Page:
Morris started 27 games this season but was out of the Lakers’ rotation in the playoffs before starting Game 5 in place of injured Davis. He has early Bird rights; the Lakers can sign him up to the average player salary ($11 million), but the contract has to be for a minimum of two seasons.
Matthews averaged a career low in minutes (19.5), field goal percentage (35.3%), 3-point percentage (33.5%), and points (4.8) in his first season with the Lakers. After signing a one-year, $3.6 million contract last November, Matthews has non-Bird rights, and the maximum the Lakers could sign him to is $4.3 million.
McLemore played in 21 games, averaging 17.5 minutes and 8.0 points, after the Lakers signed him in April. However, in the playoffs, McLemore had two DNPs and played only 30 seconds in the Game 6 loss.
If the four players leave, the Lakers will have a combination of their first-round pick, the $5.9 million tax midlevel and the veteran minimum to replace them.
The past two offseasons have shown that there are other avenues to acquire a player beyond cap space and retaining your own players. Since 2019, there have been 16 players who have changed teams on a sign-and-trade deal, including Christian Wood to Houston last offseason.
Although it is a valuable resource, teams acquiring a player this offseason in a sign-and-trade would trigger the $142 million hard cap, which means the Lakers would need some creativity — and a giant calculator — to make such a move.
For example, the Lakers could trade Kuzma, Caldwell-Pope, an unprotected first-round pick in 2027 and the right to swap firsts to San Antonio for a signed-and-traded DeMar DeRozan. Although such a trade works on paper, it is highly unlikely the Lakers could make that move and remain below the $142 million threshold while still retaining Schroder, Caruso, Horton-Tucker and perhaps Drummond.
Offseason cap breakdown
- Starting and backup point guard
- Bench depth at every position
Resources to build the roster
- The draft: first-round pick to keep or use in a trade
- Championship equity: LeBron and AD
- Exceptions: $5.9M tax midlevel
- Cash: $5.8 million to send or receive in a trade
Dates to watch
• Expect the Lakers to tender Horton-Tucker a one-year, $2.1 million qualifying offer by Aug. 1, making him a restricted free agent.
• Harrell has until July 31 to notify the Lakers if he is opting in to his $9.7 million contract for next season. If Harrell opts out, the maximum the Lakers could pay him in 2021-22 is a starting salary of $11 million.
• There is no trigger date this offseason on the $1.9 million non-guaranteed contract of Alfonzo McKinnie.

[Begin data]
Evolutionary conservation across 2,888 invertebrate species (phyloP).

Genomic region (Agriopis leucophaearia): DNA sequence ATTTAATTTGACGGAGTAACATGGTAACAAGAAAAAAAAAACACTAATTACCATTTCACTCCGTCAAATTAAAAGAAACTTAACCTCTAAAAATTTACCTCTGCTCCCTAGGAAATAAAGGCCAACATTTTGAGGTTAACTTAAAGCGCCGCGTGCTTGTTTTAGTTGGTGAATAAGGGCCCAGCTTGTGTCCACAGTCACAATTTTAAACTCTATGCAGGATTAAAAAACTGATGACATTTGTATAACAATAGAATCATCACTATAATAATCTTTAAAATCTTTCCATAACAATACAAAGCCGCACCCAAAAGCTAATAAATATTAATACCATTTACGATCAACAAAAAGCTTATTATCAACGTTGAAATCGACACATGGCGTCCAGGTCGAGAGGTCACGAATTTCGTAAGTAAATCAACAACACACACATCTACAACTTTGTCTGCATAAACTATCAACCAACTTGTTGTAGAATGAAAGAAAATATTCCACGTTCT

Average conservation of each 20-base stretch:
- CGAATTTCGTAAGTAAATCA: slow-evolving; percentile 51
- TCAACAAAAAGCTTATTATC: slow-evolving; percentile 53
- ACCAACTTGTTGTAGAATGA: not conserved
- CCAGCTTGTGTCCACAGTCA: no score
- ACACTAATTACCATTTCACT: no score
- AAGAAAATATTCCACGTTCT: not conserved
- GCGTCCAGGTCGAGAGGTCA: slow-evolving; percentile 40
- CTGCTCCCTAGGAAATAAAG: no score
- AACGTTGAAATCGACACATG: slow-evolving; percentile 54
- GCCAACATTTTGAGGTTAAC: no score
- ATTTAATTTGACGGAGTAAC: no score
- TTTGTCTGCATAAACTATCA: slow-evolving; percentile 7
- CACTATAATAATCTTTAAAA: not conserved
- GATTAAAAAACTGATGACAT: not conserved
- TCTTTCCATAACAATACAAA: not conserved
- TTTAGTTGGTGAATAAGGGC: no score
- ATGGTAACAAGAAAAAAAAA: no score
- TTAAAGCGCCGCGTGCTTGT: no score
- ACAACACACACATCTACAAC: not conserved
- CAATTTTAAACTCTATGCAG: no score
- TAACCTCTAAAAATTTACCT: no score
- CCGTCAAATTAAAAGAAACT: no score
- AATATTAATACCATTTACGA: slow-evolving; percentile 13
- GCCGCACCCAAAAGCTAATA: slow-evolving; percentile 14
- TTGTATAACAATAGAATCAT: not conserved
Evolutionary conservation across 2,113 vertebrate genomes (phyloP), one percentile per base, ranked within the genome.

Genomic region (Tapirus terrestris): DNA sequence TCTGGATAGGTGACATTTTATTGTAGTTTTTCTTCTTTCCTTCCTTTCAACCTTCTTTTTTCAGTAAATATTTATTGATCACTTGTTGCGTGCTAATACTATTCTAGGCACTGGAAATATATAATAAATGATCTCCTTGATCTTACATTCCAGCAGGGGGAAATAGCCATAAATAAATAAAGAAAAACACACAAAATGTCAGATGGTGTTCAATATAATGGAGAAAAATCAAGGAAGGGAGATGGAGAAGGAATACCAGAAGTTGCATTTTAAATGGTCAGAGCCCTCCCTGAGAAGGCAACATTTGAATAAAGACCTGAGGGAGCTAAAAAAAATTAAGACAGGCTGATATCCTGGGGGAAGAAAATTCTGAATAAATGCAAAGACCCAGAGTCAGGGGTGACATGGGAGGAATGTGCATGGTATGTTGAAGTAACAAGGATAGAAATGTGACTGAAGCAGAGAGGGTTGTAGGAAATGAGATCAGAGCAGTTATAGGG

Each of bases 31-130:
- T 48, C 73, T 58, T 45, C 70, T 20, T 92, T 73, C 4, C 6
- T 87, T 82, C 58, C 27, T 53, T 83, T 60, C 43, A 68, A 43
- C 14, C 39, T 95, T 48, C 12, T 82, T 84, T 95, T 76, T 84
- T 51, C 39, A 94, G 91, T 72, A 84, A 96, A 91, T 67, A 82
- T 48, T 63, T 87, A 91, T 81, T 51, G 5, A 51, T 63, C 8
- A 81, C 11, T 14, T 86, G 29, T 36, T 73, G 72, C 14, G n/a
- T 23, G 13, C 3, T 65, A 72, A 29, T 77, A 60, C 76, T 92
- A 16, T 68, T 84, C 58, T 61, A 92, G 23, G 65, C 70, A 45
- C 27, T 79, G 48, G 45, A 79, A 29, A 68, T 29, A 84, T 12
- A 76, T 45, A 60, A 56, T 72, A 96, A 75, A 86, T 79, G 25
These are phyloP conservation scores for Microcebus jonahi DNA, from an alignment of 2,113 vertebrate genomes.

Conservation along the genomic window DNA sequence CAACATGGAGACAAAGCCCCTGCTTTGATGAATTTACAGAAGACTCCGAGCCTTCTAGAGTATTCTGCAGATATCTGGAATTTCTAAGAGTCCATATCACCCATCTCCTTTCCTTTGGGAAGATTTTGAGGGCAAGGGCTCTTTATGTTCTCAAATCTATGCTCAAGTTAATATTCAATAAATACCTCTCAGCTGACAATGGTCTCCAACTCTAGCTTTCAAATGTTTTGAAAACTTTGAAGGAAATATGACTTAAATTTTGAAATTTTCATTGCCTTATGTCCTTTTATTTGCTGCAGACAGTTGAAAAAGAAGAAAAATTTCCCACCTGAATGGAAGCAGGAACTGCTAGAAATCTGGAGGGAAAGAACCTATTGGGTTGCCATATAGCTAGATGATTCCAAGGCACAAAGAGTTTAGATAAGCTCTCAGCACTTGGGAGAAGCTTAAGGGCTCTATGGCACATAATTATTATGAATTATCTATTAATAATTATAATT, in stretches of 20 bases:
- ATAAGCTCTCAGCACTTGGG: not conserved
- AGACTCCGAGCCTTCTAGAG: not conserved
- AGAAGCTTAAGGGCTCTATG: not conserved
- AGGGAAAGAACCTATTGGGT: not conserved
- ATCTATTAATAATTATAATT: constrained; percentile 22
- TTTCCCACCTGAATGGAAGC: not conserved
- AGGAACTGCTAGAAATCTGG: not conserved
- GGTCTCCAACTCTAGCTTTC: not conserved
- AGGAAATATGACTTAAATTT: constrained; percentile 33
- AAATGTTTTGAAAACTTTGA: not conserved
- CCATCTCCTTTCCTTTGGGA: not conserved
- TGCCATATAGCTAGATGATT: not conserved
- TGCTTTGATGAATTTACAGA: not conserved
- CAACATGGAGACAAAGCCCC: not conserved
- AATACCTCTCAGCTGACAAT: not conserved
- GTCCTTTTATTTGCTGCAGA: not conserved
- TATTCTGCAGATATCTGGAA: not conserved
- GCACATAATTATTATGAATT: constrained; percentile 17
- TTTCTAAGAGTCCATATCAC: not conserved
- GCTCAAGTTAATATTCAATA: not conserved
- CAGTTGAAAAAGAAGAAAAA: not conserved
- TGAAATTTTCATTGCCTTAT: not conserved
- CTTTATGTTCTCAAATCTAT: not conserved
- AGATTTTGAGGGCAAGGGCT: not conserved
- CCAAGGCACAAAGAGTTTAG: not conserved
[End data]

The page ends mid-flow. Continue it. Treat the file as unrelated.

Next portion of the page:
• The hard cap restriction ($1.5M below) still applies and will get lifted on the first day of free agency.
• The earliest first-round pick the Lakers can trade is in 2027. They can trade the rights to their 2021 first once the pick is made (similar to what occurred last year with Schroder).
• The poison pill restriction of Kuzma will get lifted on the first day of free agency.
• The $1.9 million McKinnie contract does not count as outgoing salary in a trade because it is non-guaranteed.
• The lone Laker on the roster who can have his contract extended is McKinnie.
The Lakers keep their first-round pick this season as a result of it not falling in the top seven. Although they owe the Pelicans an unprotected first in 2022, Los Angeles is allowed to trade the draft rights of its 2021 first the night of the draft or after the moratorium is lifted Aug. 3. This occurred last November when Los Angeles sent Jaden McDaniels, whom they had selected 28th overall, and Danny Green to Oklahoma City for Schroder. Beyond the first-round pick owed to New Orleans in 2022, the Lakers owe the Pelicans an unprotected first in 2024 or 2025 (New Orleans has the rights to defer). The Pelicans also have swap rights with the Lakers in 2023.
Here’s how ESPN’s Jonathan Givony and Mike Schmitz have the Lakers selecting in July:
No. 22 (own): Ayo Dosunmu | SG | Illinois
Pelinka has made three draft-related trades since taking over in 2019.
As part of the Davis trade, the Lakers sent New Orleans the draft rights to the No. 4 pick in the draft, De’Andre Hunter, who was then traded to Atlanta. In the same draft, the Lakers sent $2.2 million and their 2020 second-round pick to Orlando for the draft rights to Horton-Tucker.